Obligation and the political authority of international law

Date

2002

Authors

Reus-Smith, Christian

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Abstract

Why do states feel obliged to obey the rules of international law? The political elites who act in the name of states, their counterparts in international organisations and non-governmental organisations, and their ever more internationally-attuned populations all speak and act as though international law incurs real obligations. Yet existing accounts of international legal obligation suffer from the problem of ‘interiority’, in that they first ground obligation in some internal feature of the international legal system—such as sanction, consent, or discourse—but when these turn out to be insufficient they fall back on arguments about the legitimacy of the system as a whole, for which they cannot account. The roots of this problem lie in the underlying conceptions of politics that inform these accounts, and to overcome this problem I advance an alternative, ‘interstitial’ understanding politics which integrates ‘idiographic’, ‘purposive’, ‘moral’, and ‘instrumental’ forms of reason and action. This in turn allows the development of an ‘holistic’ conception of institutional rationality and an ‘anterior’ theory of international legal obligation. These innovations enable us to explain the relationship between historically grounded modes of politics and the legitimacy of particular institutional forms, including the modern system of international law. I illustrate this argument with an explanation of the logic of obligation that undergirded the international legal system of Absolutist Europe, where the legitimacy of the divine ordained political order was the primary source of obligation and fealty to God, not consent, was the salient signifier of such duty.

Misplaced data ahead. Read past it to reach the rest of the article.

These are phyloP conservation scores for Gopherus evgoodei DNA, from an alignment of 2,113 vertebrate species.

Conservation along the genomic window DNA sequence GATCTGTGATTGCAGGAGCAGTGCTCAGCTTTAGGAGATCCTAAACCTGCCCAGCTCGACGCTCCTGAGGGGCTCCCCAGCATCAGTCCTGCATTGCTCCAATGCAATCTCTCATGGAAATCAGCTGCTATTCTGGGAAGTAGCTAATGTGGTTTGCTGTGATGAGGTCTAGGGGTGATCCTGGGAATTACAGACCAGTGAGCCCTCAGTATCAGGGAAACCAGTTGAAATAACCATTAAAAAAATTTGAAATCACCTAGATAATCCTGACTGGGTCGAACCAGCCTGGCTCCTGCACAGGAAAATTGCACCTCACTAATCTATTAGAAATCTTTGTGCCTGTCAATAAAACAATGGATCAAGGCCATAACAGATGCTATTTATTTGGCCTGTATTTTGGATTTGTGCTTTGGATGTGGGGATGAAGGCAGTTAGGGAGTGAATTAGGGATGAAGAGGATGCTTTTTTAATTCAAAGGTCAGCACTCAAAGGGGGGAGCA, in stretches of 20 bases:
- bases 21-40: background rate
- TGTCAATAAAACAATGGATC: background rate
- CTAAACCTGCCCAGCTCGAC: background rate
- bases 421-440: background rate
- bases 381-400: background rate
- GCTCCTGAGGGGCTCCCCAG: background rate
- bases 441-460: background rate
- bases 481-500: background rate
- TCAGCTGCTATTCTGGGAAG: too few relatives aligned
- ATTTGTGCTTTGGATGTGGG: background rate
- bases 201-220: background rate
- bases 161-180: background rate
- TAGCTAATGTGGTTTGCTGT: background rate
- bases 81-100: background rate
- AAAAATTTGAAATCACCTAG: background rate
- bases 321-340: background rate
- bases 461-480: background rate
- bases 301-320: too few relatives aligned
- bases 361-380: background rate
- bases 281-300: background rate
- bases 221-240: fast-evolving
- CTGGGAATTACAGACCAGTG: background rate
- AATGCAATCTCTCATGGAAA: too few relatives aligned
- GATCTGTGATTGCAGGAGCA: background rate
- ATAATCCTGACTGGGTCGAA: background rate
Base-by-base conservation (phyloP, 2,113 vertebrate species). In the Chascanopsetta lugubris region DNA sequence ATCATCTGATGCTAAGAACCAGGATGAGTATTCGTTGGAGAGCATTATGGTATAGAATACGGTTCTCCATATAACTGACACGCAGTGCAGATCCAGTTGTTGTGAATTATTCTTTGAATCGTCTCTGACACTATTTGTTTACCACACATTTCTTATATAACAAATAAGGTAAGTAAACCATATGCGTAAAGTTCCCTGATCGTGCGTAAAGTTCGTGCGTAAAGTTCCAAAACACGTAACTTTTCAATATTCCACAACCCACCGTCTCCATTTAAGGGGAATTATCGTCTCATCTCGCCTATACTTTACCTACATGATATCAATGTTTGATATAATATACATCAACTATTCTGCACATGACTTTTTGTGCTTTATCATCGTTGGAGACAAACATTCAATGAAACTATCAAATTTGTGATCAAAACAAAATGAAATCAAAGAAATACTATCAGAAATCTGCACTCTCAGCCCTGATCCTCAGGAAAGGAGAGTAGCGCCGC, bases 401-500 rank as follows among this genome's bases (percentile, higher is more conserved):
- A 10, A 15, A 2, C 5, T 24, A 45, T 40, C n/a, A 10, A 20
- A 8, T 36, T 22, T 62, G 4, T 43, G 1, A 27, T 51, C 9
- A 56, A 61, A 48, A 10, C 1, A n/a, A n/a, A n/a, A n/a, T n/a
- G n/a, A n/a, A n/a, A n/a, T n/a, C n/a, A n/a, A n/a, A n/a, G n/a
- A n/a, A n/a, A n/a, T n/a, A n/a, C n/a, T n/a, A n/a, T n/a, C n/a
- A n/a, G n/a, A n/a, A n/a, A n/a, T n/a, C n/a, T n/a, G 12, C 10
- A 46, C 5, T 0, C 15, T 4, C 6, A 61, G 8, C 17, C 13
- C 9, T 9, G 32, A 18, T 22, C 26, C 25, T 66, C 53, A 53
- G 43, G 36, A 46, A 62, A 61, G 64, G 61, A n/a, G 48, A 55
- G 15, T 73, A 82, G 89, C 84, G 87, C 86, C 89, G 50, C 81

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international law, world politics, international legal obligation

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Working/Technical Paper

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